Giving Thanks

This week of Thanksgiving has had me thinking about gratitude.

Photo by Hey Paul Studios

I’m not always good at giving thanks. I’m polite enough to say “thank you” at the appropriate times, but saying “thanks” and giving thanks are two different things. To me, saying “thanks” is an almost automatic reply—something my mom taught me to do from a very early age, as all good Southern ladies know. In simply saying “thanks,” I find that I focus more on the gift than the giver, because the gift is the object of thanks. By giving thanks, I am acknowledging the giver and his or her role in giving. 

All of this becomes a bit more tangible when I think of how this pertains to my relationship with God. When I give thanks to Him, I am acknowledging the Giver, as well as my relationship to Him. He gives gifts and I receive them. So why even think about this semantic distinction— saying “thanks” versus giving thanks? Because I believe it is important to give thanks.

 Giving Thanks Points to the Lord

Expressing gratitude, giving thanks, and crediting the Lord for providing reminds us that though we have been blessed with a great deal, we didn’t do anything to earn or deserve any of it. We couldn’t. That’s the point of grace, and one of the reasons that the Lord is so deserving of our thanks and praise. Not necessarily because of the specific things he provides, but that he provides at all. 

We are called to “Give thanks to the Lord, for He is good”(Psalm 136:1), not to “Give thanks to the Lord when he gives us what we deem to be good.” We are to give thanks, share gratitude to reflect honor, and praise to the Lord. This business of giving thanks is not about us. It is not about the gifts; it is about the Lord.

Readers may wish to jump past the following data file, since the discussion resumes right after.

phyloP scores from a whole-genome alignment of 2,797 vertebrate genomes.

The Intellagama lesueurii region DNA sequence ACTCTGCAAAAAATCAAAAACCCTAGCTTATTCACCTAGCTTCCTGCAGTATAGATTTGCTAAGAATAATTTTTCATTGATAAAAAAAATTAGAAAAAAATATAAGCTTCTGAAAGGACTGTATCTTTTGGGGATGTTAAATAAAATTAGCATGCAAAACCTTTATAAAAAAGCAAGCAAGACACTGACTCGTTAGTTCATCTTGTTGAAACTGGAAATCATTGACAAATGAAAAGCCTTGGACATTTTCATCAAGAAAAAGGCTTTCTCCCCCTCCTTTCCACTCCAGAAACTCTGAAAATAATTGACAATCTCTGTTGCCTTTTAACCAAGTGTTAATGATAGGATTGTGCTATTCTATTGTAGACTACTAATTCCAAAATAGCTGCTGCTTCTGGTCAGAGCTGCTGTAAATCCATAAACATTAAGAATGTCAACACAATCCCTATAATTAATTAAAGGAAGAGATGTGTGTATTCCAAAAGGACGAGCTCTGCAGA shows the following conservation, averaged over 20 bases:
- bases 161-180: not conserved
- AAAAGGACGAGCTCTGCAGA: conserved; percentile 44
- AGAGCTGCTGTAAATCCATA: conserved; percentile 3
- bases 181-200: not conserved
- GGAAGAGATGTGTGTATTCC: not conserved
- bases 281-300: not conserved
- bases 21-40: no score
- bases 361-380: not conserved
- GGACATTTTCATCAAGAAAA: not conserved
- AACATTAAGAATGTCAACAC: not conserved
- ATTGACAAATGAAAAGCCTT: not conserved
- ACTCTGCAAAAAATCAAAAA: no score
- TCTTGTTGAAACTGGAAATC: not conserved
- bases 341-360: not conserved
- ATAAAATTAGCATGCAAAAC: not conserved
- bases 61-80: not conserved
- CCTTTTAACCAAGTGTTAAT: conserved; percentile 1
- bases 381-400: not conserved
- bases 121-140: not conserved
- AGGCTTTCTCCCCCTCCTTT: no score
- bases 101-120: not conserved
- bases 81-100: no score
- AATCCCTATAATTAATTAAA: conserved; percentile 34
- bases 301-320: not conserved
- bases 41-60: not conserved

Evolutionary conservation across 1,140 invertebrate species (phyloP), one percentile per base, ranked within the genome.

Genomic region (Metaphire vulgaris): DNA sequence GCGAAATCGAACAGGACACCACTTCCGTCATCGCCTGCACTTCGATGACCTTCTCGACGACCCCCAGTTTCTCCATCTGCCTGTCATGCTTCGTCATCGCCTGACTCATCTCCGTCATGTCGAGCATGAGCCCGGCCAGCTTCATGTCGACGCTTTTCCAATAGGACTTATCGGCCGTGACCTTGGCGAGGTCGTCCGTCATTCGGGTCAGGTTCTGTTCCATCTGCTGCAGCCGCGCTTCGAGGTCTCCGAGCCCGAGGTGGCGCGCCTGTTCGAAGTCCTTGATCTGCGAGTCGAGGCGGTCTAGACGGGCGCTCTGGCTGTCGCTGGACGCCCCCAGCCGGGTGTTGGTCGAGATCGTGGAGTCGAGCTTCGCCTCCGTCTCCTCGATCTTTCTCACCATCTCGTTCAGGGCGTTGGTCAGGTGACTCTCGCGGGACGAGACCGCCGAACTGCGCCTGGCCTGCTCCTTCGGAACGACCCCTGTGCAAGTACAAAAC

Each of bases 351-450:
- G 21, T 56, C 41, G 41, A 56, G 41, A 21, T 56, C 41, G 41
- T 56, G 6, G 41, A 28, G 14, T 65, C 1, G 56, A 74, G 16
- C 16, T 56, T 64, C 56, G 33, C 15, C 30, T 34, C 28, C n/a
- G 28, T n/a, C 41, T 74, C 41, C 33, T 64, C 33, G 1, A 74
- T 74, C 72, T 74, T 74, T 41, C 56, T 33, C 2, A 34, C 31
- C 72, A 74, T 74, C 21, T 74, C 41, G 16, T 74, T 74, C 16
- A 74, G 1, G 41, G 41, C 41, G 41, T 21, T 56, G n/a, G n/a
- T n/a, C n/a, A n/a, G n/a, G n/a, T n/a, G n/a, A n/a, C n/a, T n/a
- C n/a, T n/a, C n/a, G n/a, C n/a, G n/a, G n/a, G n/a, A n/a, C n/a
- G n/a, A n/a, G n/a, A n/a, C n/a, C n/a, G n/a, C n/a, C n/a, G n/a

Giving Thanks Sets Our Head and Heart in the Right Place

Looking around at our lives, counting gifts and naming them (as I learned to do in Ann Voskamp’s One Thousand Gifts) makes us aware of the outpouring of grace that is all around us everywhere and every day, if we just keep our eyes and heart open to seeing the gifts. 

We are called as believers to “give thanks in all circumstances” (I Thessalonians 5:18). If I’m able to see the beauty in the morning sunlight streaming in my kitchen window and enjoy an especially tasty cup of coffee in the ache of losing someone close to me, then I am beginning to understand the beauty of grace, and the goodness of God.

Giving Thanks Makes Us More Generous

Giving thanks is an act, a sacrifice. The phrase even includes the word “give,” which means letting go of something that we already have. When we recognize how much we’ve received, when we extend thanks and praise to the One who has given the gifts, then we are able to freely and joyfully give. We can give things, we can share time, we can extend grace to those around us who need it most

So this week let’s enjoy the holiday. Eat the turkey. Spend time with family and friends. Give thanks for all the gifts around us. Let’s thank the Lord for giving these gifts. Let’s allow our gratitude to encourage us to extend grace and generously give.